by Jack Warren, Ops Nation host and editor of AthleticOps.com
“How many great ideas have come to you in the shower or on a bike ride or a run or while watching a movie? Think about it. Serendipity.”
Serendipity. Sounds like a fanciful word – one that might have been used in the Harry Potter universe. It is, however, a great word and a great idea. I’m afraid, however, that it’s far too underutilized in our modern society.
In the past, you quite often heard someone attribute a new idea or product to serendipity. More or less, it’s something that occurs to you or happens by chance. Serendipity is many times an essential part of the creative process. But just how often do we really cultivate the fertile ground that leads to serendipity?
Taking part of the blame is technology. Technology, while making our lives much easier, has also stripped away many of the tasks and activities that we approached differently in the past, leading to an almost non-stop stream of homogenous data that is already in line with our current thoughts and ideas. Frankly, many aspects of our day to day productivity have been made so much easier – and information so readily available at our fingertips — that most people don’t even know that they are missing some of these essential elements of creativity.
Just off the top of my head, I’m thinking of my last visit to the doctor’s office. Every person in the waiting room was on their cell phone (handheld computer!), scanning various curated content from Twitter to Facebook to news feeds to special interest websites. We have more places to get our content, leading to greater specialization and focus. There was a time as recently as ten years ago when the same people sitting in a doctor’s office would pick up a random magazine or newspaper and scan the headlines until they found something of interest and perhaps new or unique. A fewer number of options with broader content.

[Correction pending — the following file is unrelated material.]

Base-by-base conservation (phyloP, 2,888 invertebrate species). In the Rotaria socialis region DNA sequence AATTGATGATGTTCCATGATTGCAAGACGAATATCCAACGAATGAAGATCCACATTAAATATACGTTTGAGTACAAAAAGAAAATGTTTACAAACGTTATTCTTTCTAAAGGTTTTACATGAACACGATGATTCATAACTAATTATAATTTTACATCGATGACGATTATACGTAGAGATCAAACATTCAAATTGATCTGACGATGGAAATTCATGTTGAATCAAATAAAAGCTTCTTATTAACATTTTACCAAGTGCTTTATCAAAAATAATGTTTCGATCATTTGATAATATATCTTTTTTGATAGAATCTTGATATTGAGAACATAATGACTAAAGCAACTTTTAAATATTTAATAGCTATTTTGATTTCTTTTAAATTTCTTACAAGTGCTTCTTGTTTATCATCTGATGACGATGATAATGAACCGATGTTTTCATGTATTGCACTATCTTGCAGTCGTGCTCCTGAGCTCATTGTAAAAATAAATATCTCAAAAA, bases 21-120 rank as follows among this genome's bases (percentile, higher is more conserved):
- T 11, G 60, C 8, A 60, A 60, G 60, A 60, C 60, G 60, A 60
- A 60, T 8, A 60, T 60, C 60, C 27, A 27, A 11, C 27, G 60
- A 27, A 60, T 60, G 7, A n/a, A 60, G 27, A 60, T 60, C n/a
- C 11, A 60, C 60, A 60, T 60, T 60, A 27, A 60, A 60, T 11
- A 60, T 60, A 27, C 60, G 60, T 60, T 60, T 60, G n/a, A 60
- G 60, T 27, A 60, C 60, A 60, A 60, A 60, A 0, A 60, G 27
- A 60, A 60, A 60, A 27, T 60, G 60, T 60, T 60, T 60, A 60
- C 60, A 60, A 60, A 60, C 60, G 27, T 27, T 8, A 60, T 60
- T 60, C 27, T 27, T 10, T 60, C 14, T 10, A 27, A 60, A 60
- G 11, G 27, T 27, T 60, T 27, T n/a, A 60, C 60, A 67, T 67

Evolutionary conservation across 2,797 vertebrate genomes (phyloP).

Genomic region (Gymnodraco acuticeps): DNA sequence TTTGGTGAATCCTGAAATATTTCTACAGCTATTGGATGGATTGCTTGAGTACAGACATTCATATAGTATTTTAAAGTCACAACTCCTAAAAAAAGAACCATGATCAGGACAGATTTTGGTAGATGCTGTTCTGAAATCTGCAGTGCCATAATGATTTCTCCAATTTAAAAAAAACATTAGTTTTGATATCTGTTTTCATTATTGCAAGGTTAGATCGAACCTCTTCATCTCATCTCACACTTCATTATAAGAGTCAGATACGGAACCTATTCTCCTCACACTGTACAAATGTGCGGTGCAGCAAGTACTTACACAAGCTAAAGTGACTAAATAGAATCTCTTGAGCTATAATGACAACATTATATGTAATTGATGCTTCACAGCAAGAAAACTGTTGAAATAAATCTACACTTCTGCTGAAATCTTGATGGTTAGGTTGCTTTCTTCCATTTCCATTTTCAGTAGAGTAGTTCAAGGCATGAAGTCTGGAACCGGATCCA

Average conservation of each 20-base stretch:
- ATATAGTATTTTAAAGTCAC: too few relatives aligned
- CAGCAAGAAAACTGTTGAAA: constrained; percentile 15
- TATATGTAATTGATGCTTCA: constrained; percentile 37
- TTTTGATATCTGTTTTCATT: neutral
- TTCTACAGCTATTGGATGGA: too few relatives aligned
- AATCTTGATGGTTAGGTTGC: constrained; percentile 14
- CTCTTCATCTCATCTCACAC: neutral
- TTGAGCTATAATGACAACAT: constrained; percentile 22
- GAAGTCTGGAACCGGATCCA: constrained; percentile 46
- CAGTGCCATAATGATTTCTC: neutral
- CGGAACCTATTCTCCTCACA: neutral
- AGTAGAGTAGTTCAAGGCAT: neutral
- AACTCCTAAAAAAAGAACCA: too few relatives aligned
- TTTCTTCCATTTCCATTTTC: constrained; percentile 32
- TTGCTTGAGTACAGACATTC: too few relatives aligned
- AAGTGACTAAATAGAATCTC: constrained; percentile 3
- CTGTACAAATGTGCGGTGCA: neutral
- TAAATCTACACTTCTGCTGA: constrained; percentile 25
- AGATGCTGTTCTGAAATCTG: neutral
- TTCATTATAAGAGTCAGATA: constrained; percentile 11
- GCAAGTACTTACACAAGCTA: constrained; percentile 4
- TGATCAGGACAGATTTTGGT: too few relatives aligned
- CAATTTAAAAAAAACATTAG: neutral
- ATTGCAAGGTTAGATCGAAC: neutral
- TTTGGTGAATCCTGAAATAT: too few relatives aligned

Today’s content – on websites, TV, radio, podcasts and more – is so varied that we pick and choose and gravitate toward content that aligns with our current interests. There is so much of this information readily available that it squeezes out most everything else. Additionally, we are far less likely to strike up conversations that lead down the road to new and varied topics — and, hence, discovery. Serendipity.
What can you do in your own life to create a fertile environment for serendipity and the creative process? First and foremost, take time to think. This is something that I wrote about in a previous column. Secondly, for both yourself and your organization, set aside time for brainstorming and the creative process. Develop activities that are conducive to creativity and the development of ideas. Is a meeting just a way to review an agenda? Is a bus ride just a way to get from point A to point B? Is a team meal just a way to add calories?
How many great ideas have come to you in the shower or on a bike ride or a run or while watching a movie? Think about it. Serendipity.